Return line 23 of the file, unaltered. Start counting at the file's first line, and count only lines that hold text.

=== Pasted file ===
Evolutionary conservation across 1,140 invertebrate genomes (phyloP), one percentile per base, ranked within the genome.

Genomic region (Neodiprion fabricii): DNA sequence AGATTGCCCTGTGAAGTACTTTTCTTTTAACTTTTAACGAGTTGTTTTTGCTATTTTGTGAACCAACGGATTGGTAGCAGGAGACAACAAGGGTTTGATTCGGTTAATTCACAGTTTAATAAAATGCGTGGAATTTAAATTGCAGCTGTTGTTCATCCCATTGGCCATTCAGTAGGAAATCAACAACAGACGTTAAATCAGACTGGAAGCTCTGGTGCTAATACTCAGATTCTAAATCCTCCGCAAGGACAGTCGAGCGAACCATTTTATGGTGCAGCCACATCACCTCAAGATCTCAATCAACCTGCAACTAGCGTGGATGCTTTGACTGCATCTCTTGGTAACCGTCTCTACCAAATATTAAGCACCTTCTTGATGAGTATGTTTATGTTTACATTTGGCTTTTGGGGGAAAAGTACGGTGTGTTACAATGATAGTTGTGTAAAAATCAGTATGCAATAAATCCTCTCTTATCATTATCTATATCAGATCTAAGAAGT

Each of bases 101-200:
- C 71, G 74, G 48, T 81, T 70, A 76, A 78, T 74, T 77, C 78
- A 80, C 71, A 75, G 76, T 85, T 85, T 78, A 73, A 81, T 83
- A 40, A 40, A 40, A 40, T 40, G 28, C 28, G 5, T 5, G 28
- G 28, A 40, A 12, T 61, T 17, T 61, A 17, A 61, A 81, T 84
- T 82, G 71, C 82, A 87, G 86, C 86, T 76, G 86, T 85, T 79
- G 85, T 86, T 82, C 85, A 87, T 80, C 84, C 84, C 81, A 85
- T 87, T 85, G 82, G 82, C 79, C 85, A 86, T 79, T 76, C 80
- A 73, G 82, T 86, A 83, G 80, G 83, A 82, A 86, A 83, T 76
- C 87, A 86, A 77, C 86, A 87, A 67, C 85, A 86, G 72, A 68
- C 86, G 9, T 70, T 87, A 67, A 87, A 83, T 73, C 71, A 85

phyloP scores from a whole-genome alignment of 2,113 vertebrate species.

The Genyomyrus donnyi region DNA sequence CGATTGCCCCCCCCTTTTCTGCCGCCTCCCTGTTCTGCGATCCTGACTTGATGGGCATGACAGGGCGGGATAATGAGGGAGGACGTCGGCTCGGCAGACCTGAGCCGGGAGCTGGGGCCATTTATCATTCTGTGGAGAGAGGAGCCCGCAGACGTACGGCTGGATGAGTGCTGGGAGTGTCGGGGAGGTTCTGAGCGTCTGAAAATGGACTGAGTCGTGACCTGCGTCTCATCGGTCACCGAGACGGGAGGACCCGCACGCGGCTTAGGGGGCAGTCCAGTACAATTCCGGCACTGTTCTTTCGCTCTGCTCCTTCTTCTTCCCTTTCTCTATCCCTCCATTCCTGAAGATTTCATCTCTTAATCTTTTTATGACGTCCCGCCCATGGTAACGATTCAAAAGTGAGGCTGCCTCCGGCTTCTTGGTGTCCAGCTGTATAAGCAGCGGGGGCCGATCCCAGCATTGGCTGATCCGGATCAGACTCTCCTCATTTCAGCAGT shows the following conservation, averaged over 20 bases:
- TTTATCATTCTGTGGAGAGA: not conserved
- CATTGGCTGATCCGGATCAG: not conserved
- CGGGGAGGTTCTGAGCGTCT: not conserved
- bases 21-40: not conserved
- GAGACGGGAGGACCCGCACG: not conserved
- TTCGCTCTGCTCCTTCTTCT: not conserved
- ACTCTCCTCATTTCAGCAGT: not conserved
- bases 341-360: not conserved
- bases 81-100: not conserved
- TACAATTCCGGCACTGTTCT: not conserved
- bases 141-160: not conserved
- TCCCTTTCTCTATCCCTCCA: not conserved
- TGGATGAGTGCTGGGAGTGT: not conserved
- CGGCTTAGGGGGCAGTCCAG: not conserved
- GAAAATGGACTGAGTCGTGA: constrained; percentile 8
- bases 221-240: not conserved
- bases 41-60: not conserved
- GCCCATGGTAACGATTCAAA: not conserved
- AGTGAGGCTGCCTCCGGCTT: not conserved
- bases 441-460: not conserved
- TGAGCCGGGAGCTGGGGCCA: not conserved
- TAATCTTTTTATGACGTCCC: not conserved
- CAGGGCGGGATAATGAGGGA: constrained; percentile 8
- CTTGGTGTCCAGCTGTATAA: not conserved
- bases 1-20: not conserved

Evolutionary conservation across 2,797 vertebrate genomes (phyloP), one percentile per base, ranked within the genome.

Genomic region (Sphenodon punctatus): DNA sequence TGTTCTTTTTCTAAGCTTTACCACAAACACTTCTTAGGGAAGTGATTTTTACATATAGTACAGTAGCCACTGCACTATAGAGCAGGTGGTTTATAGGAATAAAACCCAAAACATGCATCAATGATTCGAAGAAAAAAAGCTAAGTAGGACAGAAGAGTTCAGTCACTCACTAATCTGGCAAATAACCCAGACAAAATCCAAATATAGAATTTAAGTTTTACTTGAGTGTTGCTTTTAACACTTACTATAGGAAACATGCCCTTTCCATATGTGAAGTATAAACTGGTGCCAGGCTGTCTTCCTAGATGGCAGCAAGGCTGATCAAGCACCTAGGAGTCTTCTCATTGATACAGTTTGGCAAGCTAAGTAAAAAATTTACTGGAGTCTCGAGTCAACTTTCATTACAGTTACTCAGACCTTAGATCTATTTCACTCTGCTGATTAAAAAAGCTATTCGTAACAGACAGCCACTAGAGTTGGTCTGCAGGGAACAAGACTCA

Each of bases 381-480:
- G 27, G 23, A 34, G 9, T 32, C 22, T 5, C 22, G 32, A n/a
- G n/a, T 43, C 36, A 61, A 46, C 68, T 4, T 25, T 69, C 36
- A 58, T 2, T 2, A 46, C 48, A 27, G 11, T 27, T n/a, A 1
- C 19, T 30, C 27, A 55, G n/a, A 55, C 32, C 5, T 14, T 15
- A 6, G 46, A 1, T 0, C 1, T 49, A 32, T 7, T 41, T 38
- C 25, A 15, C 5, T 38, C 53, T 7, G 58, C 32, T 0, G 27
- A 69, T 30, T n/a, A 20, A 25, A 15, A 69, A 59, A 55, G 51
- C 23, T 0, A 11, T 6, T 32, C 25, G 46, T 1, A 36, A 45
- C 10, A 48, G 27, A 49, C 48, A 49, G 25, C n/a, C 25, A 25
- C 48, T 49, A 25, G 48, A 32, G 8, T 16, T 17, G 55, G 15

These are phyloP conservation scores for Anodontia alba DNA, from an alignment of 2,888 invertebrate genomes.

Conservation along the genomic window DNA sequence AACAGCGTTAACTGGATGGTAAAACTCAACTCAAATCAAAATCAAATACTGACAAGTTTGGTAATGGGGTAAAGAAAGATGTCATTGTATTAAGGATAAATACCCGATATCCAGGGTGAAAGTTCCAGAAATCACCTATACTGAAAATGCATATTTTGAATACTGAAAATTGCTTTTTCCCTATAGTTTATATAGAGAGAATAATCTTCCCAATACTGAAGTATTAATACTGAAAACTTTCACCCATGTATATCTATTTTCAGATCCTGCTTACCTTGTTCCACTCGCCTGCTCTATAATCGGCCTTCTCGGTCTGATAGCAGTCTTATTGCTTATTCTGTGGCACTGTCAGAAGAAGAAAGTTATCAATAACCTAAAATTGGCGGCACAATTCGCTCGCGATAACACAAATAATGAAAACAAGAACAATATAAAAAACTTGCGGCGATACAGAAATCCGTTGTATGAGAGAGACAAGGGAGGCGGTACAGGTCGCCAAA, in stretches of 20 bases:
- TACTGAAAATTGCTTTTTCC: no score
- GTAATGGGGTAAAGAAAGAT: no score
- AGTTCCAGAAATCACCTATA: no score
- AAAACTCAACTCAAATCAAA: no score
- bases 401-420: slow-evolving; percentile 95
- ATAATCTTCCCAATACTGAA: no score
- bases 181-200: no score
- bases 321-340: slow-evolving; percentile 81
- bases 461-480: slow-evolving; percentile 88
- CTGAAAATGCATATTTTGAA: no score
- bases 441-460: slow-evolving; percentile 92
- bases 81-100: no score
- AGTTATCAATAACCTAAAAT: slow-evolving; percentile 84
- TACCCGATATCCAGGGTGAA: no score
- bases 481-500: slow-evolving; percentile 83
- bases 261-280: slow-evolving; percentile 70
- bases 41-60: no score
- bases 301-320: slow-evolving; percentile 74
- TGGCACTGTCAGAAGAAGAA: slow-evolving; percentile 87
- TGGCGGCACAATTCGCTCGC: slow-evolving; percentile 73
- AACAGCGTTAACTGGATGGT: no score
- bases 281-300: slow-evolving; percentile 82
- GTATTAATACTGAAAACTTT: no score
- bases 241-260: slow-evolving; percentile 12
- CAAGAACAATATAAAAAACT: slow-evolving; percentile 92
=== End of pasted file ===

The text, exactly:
- bases 341-360: not conserved